"A socialite bride, a $1 million inheritance, an older husband of questionable social rank, Yankees misbehaving on Southern soil . . . [A] web of intrigue" (Our State).
A news media frenzy hurled the quiet resort community of Pinehurst, North Carolina, into the national spotlight in 1935 when hotel magnate Ellsworth Statler's adopted daughter was discovered dead early one February morning weeks after her wedding day. A politically charged coroner's inquest failed to determine a definitive cause of death, and the following civil action continued to expose sordid details of the couple's lives. More than half a century later, the story was all but forgotten when local resident Diane McLellan spied an old photograph at a yard sale and became obsessed with solving the mystery. Her enthusiastic sleuthing captured the attention of Southern Pines resident and journalist Steve Bouser, who takes readers back to those blustery winter days so long ago in the search to reveal what really happened to Elva Statler Davidson.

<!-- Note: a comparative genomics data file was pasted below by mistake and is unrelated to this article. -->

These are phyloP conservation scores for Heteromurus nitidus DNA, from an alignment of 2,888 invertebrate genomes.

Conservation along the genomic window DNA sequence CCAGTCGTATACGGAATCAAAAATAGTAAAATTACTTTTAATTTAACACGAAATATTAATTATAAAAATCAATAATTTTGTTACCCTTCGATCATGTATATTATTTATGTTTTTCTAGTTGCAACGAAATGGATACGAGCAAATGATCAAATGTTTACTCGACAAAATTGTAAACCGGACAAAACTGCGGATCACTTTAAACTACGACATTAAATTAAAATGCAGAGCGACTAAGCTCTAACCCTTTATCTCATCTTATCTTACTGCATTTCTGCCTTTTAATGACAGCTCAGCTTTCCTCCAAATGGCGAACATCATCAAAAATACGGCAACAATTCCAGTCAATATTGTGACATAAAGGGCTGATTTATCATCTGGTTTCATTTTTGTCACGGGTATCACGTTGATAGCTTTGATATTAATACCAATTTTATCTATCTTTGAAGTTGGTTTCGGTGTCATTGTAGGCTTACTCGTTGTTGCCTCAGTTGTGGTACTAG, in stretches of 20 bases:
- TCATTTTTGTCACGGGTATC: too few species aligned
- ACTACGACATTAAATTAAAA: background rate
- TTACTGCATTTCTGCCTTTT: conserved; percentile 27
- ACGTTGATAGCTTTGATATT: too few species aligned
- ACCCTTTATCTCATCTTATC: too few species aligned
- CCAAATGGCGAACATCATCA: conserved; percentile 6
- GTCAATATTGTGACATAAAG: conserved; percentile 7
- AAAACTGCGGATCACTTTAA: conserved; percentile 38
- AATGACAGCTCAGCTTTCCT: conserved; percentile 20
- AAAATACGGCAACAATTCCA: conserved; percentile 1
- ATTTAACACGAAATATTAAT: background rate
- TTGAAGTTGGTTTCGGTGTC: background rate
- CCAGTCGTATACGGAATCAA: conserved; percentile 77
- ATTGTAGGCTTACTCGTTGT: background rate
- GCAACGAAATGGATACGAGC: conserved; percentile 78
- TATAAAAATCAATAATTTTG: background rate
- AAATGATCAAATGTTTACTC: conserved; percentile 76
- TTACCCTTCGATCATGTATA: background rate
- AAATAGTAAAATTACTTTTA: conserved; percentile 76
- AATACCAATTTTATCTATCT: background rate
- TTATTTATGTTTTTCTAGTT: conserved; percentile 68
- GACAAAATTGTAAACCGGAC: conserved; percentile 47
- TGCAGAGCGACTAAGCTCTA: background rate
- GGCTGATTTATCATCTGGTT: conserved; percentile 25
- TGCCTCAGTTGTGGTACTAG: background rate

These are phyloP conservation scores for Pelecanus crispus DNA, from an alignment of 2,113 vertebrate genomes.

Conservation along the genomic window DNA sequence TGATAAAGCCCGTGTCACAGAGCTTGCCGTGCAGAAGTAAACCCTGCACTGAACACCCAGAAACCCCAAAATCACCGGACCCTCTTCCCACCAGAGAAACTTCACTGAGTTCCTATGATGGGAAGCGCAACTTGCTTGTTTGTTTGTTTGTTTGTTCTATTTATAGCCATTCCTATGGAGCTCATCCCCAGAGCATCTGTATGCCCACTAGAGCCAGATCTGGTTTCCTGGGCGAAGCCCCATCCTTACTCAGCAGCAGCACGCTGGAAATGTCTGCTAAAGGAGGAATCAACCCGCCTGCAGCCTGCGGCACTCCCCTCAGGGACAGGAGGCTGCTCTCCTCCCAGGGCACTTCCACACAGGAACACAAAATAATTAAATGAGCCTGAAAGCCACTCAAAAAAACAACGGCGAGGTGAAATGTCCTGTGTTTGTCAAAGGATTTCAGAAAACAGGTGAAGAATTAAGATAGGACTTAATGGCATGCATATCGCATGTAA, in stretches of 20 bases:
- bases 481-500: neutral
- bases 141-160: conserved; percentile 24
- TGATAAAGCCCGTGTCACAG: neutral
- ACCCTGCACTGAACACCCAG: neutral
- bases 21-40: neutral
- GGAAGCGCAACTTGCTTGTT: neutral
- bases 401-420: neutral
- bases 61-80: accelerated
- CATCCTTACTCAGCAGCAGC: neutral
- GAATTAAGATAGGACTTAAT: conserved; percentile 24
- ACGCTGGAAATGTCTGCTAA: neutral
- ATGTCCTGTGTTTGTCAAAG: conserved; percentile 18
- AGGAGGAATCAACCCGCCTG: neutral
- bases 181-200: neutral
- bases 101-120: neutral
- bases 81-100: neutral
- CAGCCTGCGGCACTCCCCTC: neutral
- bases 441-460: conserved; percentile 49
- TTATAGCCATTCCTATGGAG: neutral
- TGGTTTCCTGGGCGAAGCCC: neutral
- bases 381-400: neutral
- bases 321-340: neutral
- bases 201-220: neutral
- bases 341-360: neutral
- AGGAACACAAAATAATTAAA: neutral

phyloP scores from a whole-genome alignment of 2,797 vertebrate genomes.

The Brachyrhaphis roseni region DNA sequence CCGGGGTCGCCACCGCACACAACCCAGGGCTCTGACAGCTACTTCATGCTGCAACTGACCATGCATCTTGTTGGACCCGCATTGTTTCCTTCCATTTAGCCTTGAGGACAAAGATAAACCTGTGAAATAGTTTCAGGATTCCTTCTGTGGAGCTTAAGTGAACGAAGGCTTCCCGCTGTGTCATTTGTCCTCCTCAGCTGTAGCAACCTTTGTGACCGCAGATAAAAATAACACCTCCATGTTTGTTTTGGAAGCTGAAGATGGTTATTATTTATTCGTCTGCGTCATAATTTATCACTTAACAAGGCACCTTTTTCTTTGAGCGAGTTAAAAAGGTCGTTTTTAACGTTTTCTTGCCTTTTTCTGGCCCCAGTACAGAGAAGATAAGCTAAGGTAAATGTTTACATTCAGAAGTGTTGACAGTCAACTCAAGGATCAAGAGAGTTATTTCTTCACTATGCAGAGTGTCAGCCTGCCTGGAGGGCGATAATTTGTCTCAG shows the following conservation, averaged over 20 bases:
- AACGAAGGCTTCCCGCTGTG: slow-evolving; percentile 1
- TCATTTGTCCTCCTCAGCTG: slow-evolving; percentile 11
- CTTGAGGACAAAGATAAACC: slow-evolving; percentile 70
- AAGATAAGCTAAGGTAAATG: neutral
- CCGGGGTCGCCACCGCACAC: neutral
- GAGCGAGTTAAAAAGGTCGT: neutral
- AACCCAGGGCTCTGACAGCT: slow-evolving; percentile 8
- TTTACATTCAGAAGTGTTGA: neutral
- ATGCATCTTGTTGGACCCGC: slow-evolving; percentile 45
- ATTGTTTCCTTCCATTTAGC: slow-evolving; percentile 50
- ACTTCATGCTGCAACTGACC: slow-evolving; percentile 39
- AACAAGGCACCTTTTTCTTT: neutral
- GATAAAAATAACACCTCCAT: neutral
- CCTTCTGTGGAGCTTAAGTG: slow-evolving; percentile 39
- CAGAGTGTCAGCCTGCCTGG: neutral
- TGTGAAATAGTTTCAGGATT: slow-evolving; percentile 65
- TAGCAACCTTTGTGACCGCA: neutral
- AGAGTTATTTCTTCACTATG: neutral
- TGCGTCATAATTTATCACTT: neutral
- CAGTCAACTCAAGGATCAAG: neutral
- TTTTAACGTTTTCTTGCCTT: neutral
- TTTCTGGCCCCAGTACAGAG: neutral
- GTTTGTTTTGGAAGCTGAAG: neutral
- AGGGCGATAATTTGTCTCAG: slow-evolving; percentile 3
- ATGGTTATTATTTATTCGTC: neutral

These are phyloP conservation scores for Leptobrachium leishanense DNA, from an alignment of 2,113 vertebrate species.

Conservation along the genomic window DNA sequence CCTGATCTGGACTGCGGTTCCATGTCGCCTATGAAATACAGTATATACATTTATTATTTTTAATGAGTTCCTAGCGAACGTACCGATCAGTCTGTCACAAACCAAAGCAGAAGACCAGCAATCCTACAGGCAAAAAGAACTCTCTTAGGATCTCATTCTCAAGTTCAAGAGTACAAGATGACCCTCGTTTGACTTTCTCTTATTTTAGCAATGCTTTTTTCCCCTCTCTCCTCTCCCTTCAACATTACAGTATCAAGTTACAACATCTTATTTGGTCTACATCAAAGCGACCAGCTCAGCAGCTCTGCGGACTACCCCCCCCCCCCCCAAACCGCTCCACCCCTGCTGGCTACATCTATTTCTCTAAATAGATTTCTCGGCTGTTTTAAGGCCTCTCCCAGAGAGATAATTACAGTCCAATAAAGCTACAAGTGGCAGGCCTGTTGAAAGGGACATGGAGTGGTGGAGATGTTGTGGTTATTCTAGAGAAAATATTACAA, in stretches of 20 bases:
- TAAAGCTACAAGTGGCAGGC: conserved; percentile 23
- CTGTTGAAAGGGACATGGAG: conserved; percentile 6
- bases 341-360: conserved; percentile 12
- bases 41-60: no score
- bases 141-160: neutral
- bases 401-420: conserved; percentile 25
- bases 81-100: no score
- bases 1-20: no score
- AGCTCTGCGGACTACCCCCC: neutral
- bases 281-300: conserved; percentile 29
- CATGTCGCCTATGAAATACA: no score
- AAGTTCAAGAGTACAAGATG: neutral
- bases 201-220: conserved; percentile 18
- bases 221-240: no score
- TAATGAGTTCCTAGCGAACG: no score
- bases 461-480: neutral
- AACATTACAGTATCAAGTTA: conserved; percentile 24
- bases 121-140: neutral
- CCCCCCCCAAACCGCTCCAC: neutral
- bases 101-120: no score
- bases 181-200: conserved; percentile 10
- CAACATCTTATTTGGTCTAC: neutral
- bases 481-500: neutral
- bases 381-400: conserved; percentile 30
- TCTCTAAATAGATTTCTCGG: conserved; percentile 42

"As compelling as any crime mystery an American writer has ever written: suspenseful, titillating, true and set in Moore County." --The Pilot
"Bouser is both compassionate and balanced in his reports of the Davidson affair." --Authors 'Round the South
"Bouser uses a story 'ripped from the headlines' as they say to reveal what's known and unknown about a young Pinehurst socialite's bizarre death . . . [He] takes the reader through the wild inquest, a later trial over Elva's will, and buckets of speculation." --Salisbury Post